It is worthwhile to remember, we all lose motivation at some point of life. This is perfectly normal and nothing to be alarmed about. Analyzing cause of losing motivation, understanding and finding ways and means to counter it, works miracles indeed. Lack of motivation, left untreated, can lead to mental ailments.

How do you remain self-motivated? Let us know in the comments below!

By |November 28th, 2017|Commercial|0 Comments

The Simplest Way to Make More Time for What Matters

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“We’ve all heard the saying, stop and smell the roses. But it would be far better to be the gardener who grows the roses and lives with them constantly.” ~Deepak Chopra

What would it take to befriend time? To see time as an ally, a friend even—an opportunity?

Most of us have a much different relationship with time. One that is based on scarcity. The chorus of “I don’t have enough time” reverberates through conversations, social media channels, and personal mutterings.

Redefining our relationship with time isn’t like flipping a light switch. But it is a bit like pumping gas in your car.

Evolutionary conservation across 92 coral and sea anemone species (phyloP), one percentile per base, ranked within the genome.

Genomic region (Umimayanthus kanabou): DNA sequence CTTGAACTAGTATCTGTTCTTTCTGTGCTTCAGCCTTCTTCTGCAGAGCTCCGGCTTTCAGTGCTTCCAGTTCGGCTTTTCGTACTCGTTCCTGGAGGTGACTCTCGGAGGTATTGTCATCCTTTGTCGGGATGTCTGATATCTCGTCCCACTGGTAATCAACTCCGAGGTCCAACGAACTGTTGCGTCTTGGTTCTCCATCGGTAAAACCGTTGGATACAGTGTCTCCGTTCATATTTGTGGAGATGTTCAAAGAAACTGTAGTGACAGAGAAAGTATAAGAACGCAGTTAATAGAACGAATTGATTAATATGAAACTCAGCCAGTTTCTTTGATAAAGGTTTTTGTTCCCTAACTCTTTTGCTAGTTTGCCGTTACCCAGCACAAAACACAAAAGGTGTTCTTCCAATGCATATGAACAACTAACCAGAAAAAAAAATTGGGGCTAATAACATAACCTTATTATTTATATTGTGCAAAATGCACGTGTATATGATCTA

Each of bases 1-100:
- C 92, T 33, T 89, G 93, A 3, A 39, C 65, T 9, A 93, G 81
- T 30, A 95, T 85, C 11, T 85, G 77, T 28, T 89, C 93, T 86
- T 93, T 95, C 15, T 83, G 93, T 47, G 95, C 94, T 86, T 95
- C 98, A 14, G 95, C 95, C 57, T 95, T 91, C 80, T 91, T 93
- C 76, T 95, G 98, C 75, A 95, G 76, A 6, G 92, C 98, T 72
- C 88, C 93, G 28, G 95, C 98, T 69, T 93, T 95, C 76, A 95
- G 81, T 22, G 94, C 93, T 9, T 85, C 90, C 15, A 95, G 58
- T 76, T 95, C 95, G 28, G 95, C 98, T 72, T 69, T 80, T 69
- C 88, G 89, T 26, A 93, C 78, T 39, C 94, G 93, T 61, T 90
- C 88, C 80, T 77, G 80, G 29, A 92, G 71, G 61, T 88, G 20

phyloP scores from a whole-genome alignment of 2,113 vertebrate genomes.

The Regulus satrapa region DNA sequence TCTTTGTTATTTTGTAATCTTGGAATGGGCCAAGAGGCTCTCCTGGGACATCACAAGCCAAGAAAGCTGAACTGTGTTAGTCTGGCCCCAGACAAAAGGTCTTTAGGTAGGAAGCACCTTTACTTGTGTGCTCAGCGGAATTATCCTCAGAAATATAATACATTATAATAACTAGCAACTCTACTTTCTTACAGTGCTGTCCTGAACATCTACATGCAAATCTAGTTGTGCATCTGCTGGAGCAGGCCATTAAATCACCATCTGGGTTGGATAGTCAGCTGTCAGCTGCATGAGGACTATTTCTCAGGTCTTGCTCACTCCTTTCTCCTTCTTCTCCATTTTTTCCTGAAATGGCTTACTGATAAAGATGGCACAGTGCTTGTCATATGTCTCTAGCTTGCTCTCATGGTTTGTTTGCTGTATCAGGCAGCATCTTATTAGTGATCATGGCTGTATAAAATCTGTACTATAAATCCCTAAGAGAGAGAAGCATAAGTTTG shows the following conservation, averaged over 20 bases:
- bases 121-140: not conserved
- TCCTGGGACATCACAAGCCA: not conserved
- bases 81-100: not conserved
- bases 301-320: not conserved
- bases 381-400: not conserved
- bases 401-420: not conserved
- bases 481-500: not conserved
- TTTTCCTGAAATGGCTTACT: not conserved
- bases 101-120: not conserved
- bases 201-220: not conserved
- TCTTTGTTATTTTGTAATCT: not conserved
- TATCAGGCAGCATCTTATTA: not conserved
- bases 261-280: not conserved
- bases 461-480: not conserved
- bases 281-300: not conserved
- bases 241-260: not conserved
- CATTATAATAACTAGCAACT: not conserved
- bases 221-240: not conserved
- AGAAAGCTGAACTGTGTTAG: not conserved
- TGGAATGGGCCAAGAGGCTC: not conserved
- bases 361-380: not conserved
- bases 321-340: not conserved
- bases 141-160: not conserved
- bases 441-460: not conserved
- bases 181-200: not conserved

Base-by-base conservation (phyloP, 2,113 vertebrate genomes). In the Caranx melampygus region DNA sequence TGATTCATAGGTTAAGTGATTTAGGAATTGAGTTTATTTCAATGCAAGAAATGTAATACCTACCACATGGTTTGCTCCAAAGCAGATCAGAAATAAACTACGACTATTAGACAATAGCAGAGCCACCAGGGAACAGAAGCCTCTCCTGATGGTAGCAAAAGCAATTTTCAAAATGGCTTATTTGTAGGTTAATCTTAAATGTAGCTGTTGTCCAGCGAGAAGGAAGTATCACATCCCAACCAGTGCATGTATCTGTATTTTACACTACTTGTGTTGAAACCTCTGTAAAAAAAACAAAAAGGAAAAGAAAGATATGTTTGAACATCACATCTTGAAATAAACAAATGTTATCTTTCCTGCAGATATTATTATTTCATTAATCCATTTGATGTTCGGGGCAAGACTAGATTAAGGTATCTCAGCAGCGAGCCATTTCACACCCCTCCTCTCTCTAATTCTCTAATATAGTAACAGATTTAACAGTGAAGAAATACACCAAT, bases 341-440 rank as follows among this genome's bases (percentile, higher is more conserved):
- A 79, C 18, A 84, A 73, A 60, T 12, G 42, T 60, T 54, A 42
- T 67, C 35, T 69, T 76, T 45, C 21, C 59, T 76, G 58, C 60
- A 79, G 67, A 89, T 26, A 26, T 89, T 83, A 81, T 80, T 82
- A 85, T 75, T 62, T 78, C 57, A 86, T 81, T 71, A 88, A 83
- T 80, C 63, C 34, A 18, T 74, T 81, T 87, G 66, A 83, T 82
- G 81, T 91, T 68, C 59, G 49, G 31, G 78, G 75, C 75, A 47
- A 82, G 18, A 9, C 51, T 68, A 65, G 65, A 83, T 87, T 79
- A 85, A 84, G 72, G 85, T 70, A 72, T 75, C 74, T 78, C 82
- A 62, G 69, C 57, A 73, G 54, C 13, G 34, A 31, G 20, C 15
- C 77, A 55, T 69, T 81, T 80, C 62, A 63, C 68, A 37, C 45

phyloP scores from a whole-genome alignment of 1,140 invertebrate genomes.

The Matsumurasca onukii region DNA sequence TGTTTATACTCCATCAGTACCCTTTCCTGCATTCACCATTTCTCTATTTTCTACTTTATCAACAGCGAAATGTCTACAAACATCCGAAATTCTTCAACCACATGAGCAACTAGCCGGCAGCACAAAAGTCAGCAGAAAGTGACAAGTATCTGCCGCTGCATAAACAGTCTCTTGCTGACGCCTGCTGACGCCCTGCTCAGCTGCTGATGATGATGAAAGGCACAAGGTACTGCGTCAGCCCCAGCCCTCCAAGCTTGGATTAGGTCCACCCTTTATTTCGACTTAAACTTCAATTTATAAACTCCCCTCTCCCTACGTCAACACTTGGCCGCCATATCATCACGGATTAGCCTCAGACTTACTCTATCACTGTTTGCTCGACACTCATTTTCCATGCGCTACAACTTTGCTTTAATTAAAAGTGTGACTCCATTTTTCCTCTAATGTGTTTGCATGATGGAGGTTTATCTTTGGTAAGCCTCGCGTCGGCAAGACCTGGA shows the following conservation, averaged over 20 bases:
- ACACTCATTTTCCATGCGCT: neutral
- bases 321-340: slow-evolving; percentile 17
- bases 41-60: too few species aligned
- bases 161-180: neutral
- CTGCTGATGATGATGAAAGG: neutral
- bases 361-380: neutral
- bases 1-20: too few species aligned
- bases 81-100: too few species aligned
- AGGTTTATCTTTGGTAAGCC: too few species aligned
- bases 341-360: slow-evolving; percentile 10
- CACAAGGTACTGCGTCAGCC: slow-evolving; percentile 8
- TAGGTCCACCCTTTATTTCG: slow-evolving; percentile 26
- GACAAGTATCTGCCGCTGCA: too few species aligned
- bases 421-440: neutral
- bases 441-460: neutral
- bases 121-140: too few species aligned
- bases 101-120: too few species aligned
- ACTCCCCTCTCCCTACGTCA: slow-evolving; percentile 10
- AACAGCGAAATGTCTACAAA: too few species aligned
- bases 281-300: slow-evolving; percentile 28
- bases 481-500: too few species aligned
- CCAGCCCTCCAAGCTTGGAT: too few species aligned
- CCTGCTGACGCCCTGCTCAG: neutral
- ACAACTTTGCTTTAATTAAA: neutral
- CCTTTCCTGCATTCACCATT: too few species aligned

I am one of those people that forget to make time to stop at the gas station as the fuel gauge in my car starts to veer towards the red E. I’ve never run out of gas, but the fuel light comes on more than I’d like to admit.

Why exactly would I ignore this gauge? Because of time. I see that the meter traverses from ½ a tank to ¼ of a tank, and I find myself thinking, “I don’t have time to stop and get gas right now. I’ll stop tomorrow.”

But tomorrow becomes the next day, and then the day after that. And by that point, the taunting orange light has been activated. Even then sometimes I ignore it, believing that I’m in a rush.

Except that something funny happens when eventually I pull into the gas station and stop long enough to fill up. The process of putting gas in my car doesn’t take very much time. Though I haven’t timed it, my guess is that from inserting my credit card to activate the machine to replacing the nozzle when I’m done, less than five minutes have passed.

Five minutes is forever. Minds can be changed in five minutes. Heartbeats can be elevated (or slowed) in five minutes. Smiles can be shared, laughter can fill a belly, and bodies can be hydrated in five minutes.

In fact, it seems to me that filling up my car with gas offers the perfect reminder of why we need to make time an ally. Cars need gas to function. We, like cars, have our own fuel needs to not just survive, but thrive.